There can be an acephalic leader, which means either heterogeneous sovereignty (the elevation of a singular, irrational, decisionist leader to prop up the whole collapsing sphere of homogeneous and ordered life) or that crowd of individuals against rational leadership only because it is the wrong kind of rational leadership (i.e. liberal, plural, “diverse” and contemporary, rather than something more metal, European, singular, and ancient).

And there can be an acephalic crowd, either stuck in waiting for a properly headed leader to emerge and give direction, or caught in riotous, irrational, affective bloodbath, stumbling and flailing around, confusing an attack on totality with an attack on everything and anything within reach, wounding itself as it goes.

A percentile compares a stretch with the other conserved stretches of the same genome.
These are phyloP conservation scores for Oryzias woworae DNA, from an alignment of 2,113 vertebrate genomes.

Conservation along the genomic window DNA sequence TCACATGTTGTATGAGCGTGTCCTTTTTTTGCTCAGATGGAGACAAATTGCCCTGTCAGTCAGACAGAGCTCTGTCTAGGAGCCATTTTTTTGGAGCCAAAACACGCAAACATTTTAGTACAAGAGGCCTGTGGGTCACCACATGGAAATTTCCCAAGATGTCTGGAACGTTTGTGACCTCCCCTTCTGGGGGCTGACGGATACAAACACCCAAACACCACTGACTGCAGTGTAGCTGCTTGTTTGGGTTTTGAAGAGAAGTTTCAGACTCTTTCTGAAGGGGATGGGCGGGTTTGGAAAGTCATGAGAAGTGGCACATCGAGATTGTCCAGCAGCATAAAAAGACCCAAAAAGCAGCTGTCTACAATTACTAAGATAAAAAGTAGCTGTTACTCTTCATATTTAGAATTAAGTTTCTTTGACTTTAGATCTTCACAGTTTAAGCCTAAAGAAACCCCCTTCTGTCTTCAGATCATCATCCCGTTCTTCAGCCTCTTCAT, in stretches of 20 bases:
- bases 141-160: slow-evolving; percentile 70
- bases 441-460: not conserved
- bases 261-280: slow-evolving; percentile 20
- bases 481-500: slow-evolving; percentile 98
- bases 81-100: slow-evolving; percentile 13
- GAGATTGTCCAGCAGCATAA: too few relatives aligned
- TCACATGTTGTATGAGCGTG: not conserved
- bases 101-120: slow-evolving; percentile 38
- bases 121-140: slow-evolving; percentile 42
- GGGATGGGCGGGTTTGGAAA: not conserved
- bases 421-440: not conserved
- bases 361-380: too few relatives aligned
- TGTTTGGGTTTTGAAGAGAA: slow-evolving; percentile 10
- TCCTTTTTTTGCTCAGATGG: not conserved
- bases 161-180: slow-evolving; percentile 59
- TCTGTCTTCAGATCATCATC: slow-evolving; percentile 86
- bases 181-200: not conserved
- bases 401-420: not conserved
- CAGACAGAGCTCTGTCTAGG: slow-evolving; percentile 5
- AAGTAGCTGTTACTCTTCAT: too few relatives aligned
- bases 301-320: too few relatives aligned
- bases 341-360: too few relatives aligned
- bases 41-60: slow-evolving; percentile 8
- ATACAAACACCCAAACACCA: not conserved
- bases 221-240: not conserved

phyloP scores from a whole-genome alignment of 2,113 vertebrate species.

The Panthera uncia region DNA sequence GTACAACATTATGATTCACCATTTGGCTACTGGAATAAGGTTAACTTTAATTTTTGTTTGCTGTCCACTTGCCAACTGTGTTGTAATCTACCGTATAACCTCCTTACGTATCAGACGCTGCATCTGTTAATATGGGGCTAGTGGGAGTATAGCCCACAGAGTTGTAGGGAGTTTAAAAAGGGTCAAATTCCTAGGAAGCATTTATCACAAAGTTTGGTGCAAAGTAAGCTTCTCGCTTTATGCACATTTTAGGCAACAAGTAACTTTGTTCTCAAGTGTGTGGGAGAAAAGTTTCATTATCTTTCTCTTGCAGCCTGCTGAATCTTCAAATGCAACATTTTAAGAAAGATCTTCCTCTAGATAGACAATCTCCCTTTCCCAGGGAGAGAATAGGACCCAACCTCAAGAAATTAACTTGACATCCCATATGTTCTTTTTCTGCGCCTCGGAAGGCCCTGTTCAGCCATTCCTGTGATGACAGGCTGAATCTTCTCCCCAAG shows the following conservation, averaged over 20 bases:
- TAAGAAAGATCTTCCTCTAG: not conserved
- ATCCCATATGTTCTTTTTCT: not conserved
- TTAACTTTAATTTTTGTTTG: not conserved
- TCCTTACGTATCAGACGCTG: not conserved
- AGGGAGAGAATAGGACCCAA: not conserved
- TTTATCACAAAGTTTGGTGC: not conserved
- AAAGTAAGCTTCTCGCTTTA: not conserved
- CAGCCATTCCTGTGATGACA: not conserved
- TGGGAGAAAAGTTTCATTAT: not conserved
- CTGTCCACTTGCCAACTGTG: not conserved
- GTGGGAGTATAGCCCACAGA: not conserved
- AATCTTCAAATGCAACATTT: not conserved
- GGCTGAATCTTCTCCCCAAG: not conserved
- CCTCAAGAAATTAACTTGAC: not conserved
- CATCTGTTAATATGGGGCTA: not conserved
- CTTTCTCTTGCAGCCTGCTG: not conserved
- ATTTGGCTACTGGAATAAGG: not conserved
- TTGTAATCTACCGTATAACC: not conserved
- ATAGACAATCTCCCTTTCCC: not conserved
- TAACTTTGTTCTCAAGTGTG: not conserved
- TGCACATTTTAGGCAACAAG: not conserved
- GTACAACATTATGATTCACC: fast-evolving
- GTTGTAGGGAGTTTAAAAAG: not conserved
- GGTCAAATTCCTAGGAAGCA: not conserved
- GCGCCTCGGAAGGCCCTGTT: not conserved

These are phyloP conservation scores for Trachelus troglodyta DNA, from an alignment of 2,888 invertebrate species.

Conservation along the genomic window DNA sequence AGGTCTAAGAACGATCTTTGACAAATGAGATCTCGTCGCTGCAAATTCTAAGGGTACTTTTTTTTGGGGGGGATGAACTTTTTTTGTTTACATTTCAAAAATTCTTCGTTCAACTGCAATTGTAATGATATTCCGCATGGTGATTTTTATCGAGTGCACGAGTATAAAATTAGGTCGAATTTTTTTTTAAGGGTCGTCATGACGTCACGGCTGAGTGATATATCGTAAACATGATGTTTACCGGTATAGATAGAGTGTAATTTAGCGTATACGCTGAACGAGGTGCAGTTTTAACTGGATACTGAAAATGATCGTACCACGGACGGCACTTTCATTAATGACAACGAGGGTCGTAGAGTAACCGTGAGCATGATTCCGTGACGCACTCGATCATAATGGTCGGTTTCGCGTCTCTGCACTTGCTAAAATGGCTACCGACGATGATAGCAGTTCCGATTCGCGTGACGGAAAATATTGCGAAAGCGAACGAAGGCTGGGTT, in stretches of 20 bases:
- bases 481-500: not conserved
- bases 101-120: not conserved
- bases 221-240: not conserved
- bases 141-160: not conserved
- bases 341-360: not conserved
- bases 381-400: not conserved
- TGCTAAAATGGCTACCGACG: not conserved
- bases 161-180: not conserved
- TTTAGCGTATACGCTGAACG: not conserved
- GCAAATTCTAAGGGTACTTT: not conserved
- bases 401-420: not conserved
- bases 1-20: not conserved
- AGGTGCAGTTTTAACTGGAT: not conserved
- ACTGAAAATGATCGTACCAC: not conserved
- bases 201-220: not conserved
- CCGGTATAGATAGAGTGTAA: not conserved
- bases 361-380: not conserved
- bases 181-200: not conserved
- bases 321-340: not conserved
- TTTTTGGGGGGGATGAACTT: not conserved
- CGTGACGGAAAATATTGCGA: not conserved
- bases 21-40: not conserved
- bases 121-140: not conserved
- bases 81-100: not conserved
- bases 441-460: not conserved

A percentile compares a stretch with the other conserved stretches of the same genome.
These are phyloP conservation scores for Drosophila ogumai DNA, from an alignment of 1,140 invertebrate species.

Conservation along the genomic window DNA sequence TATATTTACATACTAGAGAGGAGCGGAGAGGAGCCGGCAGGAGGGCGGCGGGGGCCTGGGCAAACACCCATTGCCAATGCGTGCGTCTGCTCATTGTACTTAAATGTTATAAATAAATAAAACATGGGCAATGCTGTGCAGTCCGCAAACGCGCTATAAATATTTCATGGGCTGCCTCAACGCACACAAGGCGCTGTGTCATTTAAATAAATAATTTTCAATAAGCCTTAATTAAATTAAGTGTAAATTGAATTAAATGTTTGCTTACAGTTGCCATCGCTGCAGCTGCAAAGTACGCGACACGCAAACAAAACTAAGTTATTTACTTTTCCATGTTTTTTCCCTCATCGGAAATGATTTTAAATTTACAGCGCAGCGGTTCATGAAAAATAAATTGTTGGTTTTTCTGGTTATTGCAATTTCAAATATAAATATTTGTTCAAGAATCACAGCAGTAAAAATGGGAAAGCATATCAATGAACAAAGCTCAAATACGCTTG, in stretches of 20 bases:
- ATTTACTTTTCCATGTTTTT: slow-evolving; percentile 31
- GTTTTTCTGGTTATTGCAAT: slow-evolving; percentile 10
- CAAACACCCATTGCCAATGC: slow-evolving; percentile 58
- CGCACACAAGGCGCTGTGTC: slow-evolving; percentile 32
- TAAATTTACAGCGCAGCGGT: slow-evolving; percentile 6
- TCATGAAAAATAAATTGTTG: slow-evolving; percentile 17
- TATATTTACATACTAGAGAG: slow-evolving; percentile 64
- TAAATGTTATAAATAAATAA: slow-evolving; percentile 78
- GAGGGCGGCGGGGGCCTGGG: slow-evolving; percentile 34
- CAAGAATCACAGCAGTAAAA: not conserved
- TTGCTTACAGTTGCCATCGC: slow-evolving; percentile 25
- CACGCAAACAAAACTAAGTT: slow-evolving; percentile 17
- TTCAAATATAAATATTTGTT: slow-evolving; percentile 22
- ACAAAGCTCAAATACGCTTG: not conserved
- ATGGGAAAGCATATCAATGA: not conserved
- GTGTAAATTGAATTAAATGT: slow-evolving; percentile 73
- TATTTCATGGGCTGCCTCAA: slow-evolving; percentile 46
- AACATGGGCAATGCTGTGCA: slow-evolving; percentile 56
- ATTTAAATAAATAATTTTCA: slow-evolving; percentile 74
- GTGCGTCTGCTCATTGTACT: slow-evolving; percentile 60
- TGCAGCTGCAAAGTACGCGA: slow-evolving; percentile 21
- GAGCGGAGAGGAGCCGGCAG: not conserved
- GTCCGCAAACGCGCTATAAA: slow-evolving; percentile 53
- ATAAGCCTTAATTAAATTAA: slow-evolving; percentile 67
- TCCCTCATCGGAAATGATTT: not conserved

But despite its recurrent anti-intellectualism and penchant for uncritical reenactment of stale dark vitalist tropes, black metal is smarter than it thinks. Appropriately for its Satanic grounding, it shares much with the integral atheism of de Sade: to take on abstraction and the generic, you have to do so on its own terms. In other words, you can’t afford to throw away the head. It must be picked up, made open use of. Not to resuture a lost order to the mediated despair of the present, not t0 stitch the head back on. Rather, to make its absence and dislocation visible, to make something better of the inherited atrocity. To be sure, a cephalophoric leader could be no better than the acephalic, now holding up the head as proof of martyrdom (how I’ve suffered for you), reconciliation (I know you were mad when you cut off my head, but I forgive you and come back whole and wholly different, ready for hope and change), or permanence (cut my head off, it won’t do any good, you’re stuck with me, foolish sheep).